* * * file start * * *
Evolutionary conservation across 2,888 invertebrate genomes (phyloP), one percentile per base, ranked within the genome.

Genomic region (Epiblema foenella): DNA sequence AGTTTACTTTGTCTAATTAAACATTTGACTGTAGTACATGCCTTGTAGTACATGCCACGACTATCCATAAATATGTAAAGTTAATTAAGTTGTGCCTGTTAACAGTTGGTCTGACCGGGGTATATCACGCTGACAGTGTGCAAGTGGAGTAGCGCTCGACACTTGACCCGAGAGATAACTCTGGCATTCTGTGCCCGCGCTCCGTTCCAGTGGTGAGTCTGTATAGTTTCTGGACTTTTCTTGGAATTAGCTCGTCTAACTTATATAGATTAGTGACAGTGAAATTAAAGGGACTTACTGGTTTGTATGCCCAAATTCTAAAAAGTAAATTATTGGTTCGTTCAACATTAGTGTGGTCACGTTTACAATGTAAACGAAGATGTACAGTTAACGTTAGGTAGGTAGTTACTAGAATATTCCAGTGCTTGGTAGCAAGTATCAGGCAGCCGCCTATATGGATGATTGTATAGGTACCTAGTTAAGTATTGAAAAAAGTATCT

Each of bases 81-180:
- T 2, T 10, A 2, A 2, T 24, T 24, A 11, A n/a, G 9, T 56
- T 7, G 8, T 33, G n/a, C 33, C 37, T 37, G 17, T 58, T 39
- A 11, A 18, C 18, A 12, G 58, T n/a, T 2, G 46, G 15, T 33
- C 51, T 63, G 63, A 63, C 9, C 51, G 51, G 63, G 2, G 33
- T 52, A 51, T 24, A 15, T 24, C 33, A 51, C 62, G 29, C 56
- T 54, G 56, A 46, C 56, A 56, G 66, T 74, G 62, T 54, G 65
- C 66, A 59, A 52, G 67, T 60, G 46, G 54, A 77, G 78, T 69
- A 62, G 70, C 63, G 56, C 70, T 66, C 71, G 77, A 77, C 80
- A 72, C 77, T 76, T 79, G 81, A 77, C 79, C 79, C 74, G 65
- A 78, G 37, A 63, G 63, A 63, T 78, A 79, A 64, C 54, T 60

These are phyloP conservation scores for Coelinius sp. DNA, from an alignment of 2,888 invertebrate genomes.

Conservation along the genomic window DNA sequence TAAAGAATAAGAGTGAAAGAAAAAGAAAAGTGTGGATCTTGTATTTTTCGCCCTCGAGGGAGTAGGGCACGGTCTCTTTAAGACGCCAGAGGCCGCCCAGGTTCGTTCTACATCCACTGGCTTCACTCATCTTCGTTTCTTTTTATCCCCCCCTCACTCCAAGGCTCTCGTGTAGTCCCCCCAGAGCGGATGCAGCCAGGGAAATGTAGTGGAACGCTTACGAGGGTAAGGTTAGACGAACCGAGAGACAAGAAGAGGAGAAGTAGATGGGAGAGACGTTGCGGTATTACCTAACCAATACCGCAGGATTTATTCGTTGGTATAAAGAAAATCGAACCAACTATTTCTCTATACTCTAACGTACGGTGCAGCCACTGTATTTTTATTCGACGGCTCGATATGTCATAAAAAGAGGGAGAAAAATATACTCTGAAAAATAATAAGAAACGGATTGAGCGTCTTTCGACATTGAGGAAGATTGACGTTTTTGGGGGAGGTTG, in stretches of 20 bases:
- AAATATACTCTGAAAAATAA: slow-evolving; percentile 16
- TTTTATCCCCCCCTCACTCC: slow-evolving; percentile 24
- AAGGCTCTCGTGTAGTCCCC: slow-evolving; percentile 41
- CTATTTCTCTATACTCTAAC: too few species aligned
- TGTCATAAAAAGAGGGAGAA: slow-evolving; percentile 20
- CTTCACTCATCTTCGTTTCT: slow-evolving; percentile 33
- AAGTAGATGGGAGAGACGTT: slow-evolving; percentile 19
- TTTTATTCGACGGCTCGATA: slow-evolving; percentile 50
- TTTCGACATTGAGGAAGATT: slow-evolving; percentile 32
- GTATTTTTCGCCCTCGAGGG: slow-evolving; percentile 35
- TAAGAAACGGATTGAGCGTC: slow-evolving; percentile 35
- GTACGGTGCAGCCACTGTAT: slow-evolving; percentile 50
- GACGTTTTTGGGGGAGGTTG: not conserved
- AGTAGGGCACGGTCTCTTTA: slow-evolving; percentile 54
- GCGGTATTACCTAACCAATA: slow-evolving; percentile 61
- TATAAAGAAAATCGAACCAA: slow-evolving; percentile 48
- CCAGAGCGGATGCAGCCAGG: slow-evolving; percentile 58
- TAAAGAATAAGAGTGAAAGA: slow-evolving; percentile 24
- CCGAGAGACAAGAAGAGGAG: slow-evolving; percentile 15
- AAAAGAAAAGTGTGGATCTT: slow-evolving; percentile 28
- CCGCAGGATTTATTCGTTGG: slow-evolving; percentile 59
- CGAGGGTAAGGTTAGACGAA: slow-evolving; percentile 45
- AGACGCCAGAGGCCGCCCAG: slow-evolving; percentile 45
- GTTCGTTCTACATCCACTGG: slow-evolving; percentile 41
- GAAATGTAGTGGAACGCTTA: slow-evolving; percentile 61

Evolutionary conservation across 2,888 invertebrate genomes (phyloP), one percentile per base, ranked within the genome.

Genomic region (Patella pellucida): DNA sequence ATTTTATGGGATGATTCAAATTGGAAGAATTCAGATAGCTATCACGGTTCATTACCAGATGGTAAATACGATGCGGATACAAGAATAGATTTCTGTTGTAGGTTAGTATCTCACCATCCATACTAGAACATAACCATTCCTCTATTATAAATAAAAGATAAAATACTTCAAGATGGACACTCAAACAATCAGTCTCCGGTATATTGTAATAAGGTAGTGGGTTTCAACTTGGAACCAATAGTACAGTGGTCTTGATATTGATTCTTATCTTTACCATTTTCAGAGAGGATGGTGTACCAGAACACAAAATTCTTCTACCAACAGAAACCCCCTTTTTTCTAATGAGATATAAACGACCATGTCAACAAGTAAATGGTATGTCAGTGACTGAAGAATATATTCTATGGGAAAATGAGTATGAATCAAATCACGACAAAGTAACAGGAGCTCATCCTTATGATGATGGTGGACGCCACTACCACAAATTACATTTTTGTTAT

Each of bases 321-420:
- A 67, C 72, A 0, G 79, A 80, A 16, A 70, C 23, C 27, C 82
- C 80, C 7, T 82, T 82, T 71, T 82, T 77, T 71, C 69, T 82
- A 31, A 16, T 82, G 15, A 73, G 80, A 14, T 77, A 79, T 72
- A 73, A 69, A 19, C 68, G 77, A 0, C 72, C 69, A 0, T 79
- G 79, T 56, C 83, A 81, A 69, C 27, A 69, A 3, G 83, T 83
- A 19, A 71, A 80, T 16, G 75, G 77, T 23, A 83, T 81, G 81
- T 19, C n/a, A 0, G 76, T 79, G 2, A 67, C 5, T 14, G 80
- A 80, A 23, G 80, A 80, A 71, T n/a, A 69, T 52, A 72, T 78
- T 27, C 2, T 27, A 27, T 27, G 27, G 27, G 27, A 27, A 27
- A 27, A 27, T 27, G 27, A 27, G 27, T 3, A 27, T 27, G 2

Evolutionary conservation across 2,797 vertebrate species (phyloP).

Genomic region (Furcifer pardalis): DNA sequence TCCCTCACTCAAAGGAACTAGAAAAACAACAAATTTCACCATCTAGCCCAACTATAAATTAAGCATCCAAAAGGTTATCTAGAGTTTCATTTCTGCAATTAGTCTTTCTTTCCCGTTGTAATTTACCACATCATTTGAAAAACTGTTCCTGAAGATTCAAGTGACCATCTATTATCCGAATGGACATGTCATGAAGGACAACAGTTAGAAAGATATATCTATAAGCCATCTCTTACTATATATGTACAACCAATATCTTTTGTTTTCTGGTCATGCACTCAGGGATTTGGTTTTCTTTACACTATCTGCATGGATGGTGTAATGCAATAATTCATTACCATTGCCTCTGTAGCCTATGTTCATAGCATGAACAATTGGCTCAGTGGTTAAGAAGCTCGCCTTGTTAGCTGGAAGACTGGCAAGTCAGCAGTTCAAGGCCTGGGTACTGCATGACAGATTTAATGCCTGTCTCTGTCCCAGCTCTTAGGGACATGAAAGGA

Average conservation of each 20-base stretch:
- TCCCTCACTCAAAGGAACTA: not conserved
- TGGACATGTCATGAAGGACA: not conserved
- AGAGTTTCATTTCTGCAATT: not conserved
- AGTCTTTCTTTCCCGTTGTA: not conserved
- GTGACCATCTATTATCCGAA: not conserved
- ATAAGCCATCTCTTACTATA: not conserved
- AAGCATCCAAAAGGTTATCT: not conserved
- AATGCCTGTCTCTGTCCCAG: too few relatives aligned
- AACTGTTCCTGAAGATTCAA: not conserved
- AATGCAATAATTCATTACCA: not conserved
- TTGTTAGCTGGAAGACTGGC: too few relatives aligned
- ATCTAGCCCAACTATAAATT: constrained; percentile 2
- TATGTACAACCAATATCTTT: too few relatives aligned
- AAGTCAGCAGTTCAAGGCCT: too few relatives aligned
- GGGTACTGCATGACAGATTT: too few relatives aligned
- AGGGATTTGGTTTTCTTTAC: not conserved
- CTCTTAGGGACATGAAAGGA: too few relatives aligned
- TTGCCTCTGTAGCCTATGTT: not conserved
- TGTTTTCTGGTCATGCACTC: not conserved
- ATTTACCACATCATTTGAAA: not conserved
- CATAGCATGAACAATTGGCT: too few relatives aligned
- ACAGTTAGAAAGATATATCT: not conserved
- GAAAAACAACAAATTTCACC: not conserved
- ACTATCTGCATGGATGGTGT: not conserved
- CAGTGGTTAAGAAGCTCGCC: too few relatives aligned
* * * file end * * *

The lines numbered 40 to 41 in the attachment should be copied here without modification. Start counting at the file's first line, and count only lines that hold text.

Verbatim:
- GAAATGTAGTGGAACGCTTA: slow-evolving; percentile 61

Evolutionary conservation across 2,888 invertebrate genomes (phyloP), one percentile per base, ranked within the genome.